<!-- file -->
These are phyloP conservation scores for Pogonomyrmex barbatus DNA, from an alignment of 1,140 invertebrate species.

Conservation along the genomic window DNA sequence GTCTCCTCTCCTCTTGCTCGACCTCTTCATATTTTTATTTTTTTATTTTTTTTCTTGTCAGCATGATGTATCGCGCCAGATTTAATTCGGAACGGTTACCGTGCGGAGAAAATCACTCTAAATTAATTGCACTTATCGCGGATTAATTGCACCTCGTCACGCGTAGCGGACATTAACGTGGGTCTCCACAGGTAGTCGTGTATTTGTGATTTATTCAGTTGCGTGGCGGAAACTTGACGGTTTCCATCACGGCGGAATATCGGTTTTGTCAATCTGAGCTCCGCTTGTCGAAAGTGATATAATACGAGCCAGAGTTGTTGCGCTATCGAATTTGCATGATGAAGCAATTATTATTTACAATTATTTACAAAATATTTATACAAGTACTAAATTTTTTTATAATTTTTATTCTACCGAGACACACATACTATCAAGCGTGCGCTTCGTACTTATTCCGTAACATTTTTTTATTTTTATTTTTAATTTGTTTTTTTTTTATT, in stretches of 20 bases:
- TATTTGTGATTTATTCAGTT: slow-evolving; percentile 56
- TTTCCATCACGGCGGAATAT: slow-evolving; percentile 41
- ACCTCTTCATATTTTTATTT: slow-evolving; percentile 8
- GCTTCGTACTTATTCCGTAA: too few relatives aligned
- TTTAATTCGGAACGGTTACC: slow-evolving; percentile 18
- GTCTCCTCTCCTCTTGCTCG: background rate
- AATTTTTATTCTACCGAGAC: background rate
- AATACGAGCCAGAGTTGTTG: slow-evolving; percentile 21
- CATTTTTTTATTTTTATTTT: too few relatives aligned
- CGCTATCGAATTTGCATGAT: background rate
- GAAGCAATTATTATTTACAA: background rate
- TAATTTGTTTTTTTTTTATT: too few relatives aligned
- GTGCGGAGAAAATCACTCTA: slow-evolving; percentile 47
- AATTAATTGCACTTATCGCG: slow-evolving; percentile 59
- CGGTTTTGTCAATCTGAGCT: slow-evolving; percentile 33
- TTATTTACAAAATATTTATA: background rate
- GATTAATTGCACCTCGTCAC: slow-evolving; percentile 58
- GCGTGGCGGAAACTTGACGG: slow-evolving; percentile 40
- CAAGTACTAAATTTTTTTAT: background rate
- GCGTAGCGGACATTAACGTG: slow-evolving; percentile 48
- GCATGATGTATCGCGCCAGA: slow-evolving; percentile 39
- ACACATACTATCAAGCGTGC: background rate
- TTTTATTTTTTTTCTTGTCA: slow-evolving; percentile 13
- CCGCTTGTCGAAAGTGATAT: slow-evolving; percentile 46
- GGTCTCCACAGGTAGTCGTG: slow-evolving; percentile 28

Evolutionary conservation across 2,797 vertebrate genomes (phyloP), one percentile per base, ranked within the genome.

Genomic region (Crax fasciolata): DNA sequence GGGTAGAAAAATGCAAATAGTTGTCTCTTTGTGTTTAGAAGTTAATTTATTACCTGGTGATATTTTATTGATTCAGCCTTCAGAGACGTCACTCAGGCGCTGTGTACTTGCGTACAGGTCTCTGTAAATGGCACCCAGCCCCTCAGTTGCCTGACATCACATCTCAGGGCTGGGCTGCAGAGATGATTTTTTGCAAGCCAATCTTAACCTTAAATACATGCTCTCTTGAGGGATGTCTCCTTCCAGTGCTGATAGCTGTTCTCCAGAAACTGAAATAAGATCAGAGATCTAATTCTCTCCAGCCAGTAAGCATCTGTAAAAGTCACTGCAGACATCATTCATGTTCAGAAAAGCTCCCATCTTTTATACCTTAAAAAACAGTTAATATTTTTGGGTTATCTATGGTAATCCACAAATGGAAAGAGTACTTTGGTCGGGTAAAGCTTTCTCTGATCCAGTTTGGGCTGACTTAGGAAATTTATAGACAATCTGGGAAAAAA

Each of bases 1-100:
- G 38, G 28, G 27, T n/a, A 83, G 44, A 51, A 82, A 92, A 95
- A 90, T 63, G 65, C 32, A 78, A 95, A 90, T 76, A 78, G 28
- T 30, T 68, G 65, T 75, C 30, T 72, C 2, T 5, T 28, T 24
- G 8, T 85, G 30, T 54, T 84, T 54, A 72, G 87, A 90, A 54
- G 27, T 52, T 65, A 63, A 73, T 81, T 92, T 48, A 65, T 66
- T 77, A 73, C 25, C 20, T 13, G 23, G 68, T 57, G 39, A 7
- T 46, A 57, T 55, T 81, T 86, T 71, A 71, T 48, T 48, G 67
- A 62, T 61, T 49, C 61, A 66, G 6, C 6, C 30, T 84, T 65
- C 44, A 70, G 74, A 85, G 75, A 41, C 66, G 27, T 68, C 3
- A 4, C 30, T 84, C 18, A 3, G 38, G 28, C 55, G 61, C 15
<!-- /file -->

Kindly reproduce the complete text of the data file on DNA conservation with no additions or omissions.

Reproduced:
These are phyloP conservation scores for Pogonomyrmex barbatus DNA, from an alignment of 1,140 invertebrate species.

Conservation along the genomic window DNA sequence GTCTCCTCTCCTCTTGCTCGACCTCTTCATATTTTTATTTTTTTATTTTTTTTCTTGTCAGCATGATGTATCGCGCCAGATTTAATTCGGAACGGTTACCGTGCGGAGAAAATCACTCTAAATTAATTGCACTTATCGCGGATTAATTGCACCTCGTCACGCGTAGCGGACATTAACGTGGGTCTCCACAGGTAGTCGTGTATTTGTGATTTATTCAGTTGCGTGGCGGAAACTTGACGGTTTCCATCACGGCGGAATATCGGTTTTGTCAATCTGAGCTCCGCTTGTCGAAAGTGATATAATACGAGCCAGAGTTGTTGCGCTATCGAATTTGCATGATGAAGCAATTATTATTTACAATTATTTACAAAATATTTATACAAGTACTAAATTTTTTTATAATTTTTATTCTACCGAGACACACATACTATCAAGCGTGCGCTTCGTACTTATTCCGTAACATTTTTTTATTTTTATTTTTAATTTGTTTTTTTTTTATT, in stretches of 20 bases:
- TATTTGTGATTTATTCAGTT: slow-evolving; percentile 56
- TTTCCATCACGGCGGAATAT: slow-evolving; percentile 41
- ACCTCTTCATATTTTTATTT: slow-evolving; percentile 8
- GCTTCGTACTTATTCCGTAA: too few relatives aligned
- TTTAATTCGGAACGGTTACC: slow-evolving; percentile 18
- GTCTCCTCTCCTCTTGCTCG: background rate
- AATTTTTATTCTACCGAGAC: background rate
- AATACGAGCCAGAGTTGTTG: slow-evolving; percentile 21
- CATTTTTTTATTTTTATTTT: too few relatives aligned
- CGCTATCGAATTTGCATGAT: background rate
- GAAGCAATTATTATTTACAA: background rate
- TAATTTGTTTTTTTTTTATT: too few relatives aligned
- GTGCGGAGAAAATCACTCTA: slow-evolving; percentile 47
- AATTAATTGCACTTATCGCG: slow-evolving; percentile 59
- CGGTTTTGTCAATCTGAGCT: slow-evolving; percentile 33
- TTATTTACAAAATATTTATA: background rate
- GATTAATTGCACCTCGTCAC: slow-evolving; percentile 58
- GCGTGGCGGAAACTTGACGG: slow-evolving; percentile 40
- CAAGTACTAAATTTTTTTAT: background rate
- GCGTAGCGGACATTAACGTG: slow-evolving; percentile 48
- GCATGATGTATCGCGCCAGA: slow-evolving; percentile 39
- ACACATACTATCAAGCGTGC: background rate
- TTTTATTTTTTTTCTTGTCA: slow-evolving; percentile 13
- CCGCTTGTCGAAAGTGATAT: slow-evolving; percentile 46
- GGTCTCCACAGGTAGTCGTG: slow-evolving; percentile 28

Evolutionary conservation across 2,797 vertebrate genomes (phyloP), one percentile per base, ranked within the genome.

Genomic region (Crax fasciolata): DNA sequence GGGTAGAAAAATGCAAATAGTTGTCTCTTTGTGTTTAGAAGTTAATTTATTACCTGGTGATATTTTATTGATTCAGCCTTCAGAGACGTCACTCAGGCGCTGTGTACTTGCGTACAGGTCTCTGTAAATGGCACCCAGCCCCTCAGTTGCCTGACATCACATCTCAGGGCTGGGCTGCAGAGATGATTTTTTGCAAGCCAATCTTAACCTTAAATACATGCTCTCTTGAGGGATGTCTCCTTCCAGTGCTGATAGCTGTTCTCCAGAAACTGAAATAAGATCAGAGATCTAATTCTCTCCAGCCAGTAAGCATCTGTAAAAGTCACTGCAGACATCATTCATGTTCAGAAAAGCTCCCATCTTTTATACCTTAAAAAACAGTTAATATTTTTGGGTTATCTATGGTAATCCACAAATGGAAAGAGTACTTTGGTCGGGTAAAGCTTTCTCTGATCCAGTTTGGGCTGACTTAGGAAATTTATAGACAATCTGGGAAAAAA

Each of bases 1-100:
- G 38, G 28, G 27, T n/a, A 83, G 44, A 51, A 82, A 92, A 95
- A 90, T 63, G 65, C 32, A 78, A 95, A 90, T 76, A 78, G 28
- T 30, T 68, G 65, T 75, C 30, T 72, C 2, T 5, T 28, T 24
- G 8, T 85, G 30, T 54, T 84, T 54, A 72, G 87, A 90, A 54
- G 27, T 52, T 65, A 63, A 73, T 81, T 92, T 48, A 65, T 66
- T 77, A 73, C 25, C 20, T 13, G 23, G 68, T 57, G 39, A 7
- T 46, A 57, T 55, T 81, T 86, T 71, A 71, T 48, T 48, G 67
- A 62, T 61, T 49, C 61, A 66, G 6, C 6, C 30, T 84, T 65
- C 44, A 70, G 74, A 85, G 75, A 41, C 66, G 27, T 68, C 3
- A 4, C 30, T 84, C 18, A 3, G 38, G 28, C 55, G 61, C 15